practitioners. But soon, I was relegated to some kind of ‘discard pile’ when it became clear that I didn’t have any lineage they cared about. Nor was I interested in learning from the main teachers in the area (a seemingly necessary ‘qualification’ if one is to be taken seriously regardless of actual ability). They just weren’t selling what I wanted, and frankly some of it felt ‘icky’ and even corrupted to me.

There’s a whole lot more I could say here, but I’m not going to. I think that was enough to illustrate my point. Despite my lack of lineage or connection to local big names though, I’ve somehow become the person people come to when things aren’t just getting bad, but really bad.

I’ve found myself thinking about this curious situation quite a lot over the years too. I’ve found so many talented people in my area who don’t have the qualifications people are looking for, and who get completely overlooked if they try to sell their services despite their talent. For example, I have a friend who is ridiculously talented – especially with the dead – and she has been “negged” by people who just happen to be better known or “qualified”. And part of it reminds me of how some jobs now require a bachelor’s degree despite never needing them before.

But part of it is also undoubtedly down to competition and the psychology of buying services. Services are always a greater risk to a customer than products. It’s far easier to see the quality of a product than a service before purchase. So we’ve evolved ways of making the customer feel better – more certain – when buying a service. (Incidentally, this is where “the customer is always right” comes from.) This is especially necessary for those who sell “less tangible” services, and especially those that go against the consensus (such as spell work, healing work, or exorcisms).

See what I’m saying?

In these cases, belonging to a lineage or having qualifications from the “right” teacher can give a customer reassurance (I say “right” here because I think the very concept of “right teacher”, especially in the context of a whole geographical area, is always debatable).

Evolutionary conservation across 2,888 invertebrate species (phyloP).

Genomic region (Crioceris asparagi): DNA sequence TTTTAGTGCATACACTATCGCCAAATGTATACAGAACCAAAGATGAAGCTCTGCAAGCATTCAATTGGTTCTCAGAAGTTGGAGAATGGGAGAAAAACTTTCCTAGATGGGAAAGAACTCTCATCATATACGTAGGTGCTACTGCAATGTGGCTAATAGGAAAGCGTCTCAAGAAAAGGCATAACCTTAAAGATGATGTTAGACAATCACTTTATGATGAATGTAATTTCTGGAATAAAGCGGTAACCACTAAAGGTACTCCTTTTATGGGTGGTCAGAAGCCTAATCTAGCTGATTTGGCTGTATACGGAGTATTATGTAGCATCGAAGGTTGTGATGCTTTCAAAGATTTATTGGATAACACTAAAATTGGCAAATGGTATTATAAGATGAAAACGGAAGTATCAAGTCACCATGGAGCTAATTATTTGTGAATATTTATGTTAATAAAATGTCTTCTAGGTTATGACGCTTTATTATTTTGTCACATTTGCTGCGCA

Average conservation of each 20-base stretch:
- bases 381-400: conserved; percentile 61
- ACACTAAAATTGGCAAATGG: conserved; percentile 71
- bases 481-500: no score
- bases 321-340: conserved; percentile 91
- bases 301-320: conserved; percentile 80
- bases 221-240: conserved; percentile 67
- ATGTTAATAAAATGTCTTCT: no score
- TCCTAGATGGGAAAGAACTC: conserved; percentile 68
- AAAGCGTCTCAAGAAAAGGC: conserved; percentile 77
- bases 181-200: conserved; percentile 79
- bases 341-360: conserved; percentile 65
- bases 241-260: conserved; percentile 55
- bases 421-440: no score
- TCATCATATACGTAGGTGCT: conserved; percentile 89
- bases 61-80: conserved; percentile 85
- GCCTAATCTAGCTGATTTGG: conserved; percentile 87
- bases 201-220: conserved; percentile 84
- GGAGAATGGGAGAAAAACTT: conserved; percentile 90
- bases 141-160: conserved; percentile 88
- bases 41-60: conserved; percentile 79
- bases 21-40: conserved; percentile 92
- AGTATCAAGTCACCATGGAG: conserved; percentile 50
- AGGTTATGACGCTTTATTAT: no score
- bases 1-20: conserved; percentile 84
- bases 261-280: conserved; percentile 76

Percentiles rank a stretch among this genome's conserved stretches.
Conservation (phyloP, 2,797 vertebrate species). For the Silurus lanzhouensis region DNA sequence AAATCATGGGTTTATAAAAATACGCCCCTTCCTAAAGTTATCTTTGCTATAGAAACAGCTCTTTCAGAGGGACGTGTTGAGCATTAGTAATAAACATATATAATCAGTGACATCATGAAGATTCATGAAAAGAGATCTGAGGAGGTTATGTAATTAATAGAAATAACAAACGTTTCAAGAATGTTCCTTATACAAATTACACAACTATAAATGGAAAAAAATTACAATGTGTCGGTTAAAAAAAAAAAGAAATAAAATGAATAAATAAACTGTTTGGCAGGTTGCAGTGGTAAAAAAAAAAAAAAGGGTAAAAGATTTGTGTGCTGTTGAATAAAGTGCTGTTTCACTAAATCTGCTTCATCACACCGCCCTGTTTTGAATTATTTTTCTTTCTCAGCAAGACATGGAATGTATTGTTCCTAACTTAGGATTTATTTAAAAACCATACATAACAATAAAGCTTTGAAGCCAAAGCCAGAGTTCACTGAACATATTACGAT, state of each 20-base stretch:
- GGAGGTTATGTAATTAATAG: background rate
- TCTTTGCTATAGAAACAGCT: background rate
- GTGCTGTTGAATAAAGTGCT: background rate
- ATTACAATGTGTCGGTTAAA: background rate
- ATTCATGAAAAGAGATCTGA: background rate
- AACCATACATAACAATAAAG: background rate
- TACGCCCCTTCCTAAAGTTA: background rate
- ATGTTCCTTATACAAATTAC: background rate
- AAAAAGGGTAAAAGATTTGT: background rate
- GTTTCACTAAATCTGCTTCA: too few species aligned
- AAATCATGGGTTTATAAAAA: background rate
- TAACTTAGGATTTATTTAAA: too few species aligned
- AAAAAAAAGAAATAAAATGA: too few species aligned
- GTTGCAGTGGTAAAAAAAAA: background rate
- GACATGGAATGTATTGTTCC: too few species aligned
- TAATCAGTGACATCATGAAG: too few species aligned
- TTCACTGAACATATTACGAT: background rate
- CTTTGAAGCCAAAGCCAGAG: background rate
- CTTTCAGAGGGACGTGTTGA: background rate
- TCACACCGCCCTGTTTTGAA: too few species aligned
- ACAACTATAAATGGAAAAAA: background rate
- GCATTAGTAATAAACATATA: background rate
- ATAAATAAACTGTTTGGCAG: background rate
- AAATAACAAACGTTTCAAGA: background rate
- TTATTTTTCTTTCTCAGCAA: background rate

A Big Dog Party

Now I’m not saying that lineage is bad here, because it can be an overwhelmingly positive thing in a practitioner’s life. And before anyone says “oh she’s just bitter because she doesn’t have a lineage”, I do. (No I’m not telling any of you what it is because frankly it’s no one’s business but my own and that of those in my lineage).

What I’m saying here is that I can see both sides of the coin.

I’ve been that non-lineaged witch who gained a familiar through a chance encounter, and I’m now in a lineage and kicking names and taking ass there too (hopefully – I just wanted a chance to use that quote).

All I’m saying is that there should be space for both.

We’re a modern movement, but we’re massively diverse. Some of our traditions are lineaged and some not, and we need to respect those differences. Because at the end of the day, it’s far more important that we get off the fucking sofa and actually do.

(Just don’t do lineaged stuff if you’re not in the lineage).

And yes, that final subheading was from Dr Seuss ‘Go, Dog. Go!’

References

Hall, Alaric – Elves in Anglo-Saxon England
Wilby, Emma – Cunning Folk and Familiar Spirits